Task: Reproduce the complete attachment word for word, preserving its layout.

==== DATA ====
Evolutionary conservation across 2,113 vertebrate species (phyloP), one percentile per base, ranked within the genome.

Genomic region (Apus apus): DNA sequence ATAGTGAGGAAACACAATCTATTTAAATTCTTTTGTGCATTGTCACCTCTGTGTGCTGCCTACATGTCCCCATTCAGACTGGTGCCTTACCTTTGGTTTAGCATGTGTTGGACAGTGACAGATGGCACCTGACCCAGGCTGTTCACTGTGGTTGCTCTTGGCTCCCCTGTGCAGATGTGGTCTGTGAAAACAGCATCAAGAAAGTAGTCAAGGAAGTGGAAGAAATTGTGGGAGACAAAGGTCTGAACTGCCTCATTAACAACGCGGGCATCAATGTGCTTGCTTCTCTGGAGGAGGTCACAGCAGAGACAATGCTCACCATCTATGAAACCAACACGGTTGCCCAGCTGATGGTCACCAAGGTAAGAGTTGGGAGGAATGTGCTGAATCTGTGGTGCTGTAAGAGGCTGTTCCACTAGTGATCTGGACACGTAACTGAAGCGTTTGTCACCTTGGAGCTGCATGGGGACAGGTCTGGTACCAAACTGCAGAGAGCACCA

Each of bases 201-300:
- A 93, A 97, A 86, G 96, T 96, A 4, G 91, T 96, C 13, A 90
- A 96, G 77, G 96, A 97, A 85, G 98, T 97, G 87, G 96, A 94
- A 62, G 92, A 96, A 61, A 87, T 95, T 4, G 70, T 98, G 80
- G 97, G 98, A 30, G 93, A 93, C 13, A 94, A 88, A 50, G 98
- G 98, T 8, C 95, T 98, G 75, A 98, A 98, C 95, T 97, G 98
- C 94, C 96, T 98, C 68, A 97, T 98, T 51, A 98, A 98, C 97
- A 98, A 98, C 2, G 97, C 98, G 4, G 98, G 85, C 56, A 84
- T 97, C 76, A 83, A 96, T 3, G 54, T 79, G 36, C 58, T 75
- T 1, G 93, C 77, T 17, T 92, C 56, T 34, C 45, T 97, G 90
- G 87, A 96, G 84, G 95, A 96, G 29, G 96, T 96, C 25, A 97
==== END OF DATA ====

Evolutionary conservation across 2,113 vertebrate species (phyloP), one percentile per base, ranked within the genome.

Genomic region (Apus apus): DNA sequence ATAGTGAGGAAACACAATCTATTTAAATTCTTTTGTGCATTGTCACCTCTGTGTGCTGCCTACATGTCCCCATTCAGACTGGTGCCTTACCTTTGGTTTAGCATGTGTTGGACAGTGACAGATGGCACCTGACCCAGGCTGTTCACTGTGGTTGCTCTTGGCTCCCCTGTGCAGATGTGGTCTGTGAAAACAGCATCAAGAAAGTAGTCAAGGAAGTGGAAGAAATTGTGGGAGACAAAGGTCTGAACTGCCTCATTAACAACGCGGGCATCAATGTGCTTGCTTCTCTGGAGGAGGTCACAGCAGAGACAATGCTCACCATCTATGAAACCAACACGGTTGCCCAGCTGATGGTCACCAAGGTAAGAGTTGGGAGGAATGTGCTGAATCTGTGGTGCTGTAAGAGGCTGTTCCACTAGTGATCTGGACACGTAACTGAAGCGTTTGTCACCTTGGAGCTGCATGGGGACAGGTCTGGTACCAAACTGCAGAGAGCACCA

Each of bases 201-300:
- A 93, A 97, A 86, G 96, T 96, A 4, G 91, T 96, C 13, A 90
- A 96, G 77, G 96, A 97, A 85, G 98, T 97, G 87, G 96, A 94
- A 62, G 92, A 96, A 61, A 87, T 95, T 4, G 70, T 98, G 80
- G 97, G 98, A 30, G 93, A 93, C 13, A 94, A 88, A 50, G 98
- G 98, T 8, C 95, T 98, G 75, A 98, A 98, C 95, T 97, G 98
- C 94, C 96, T 98, C 68, A 97, T 98, T 51, A 98, A 98, C 97
- A 98, A 98, C 2, G 97, C 98, G 4, G 98, G 85, C 56, A 84
- T 97, C 76, A 83, A 96, T 3, G 54, T 79, G 36, C 58, T 75
- T 1, G 93, C 77, T 17, T 92, C 56, T 34, C 45, T 97, G 90
- G 87, A 96, G 84, G 95, A 96, G 29, G 96, T 96, C 25, A 97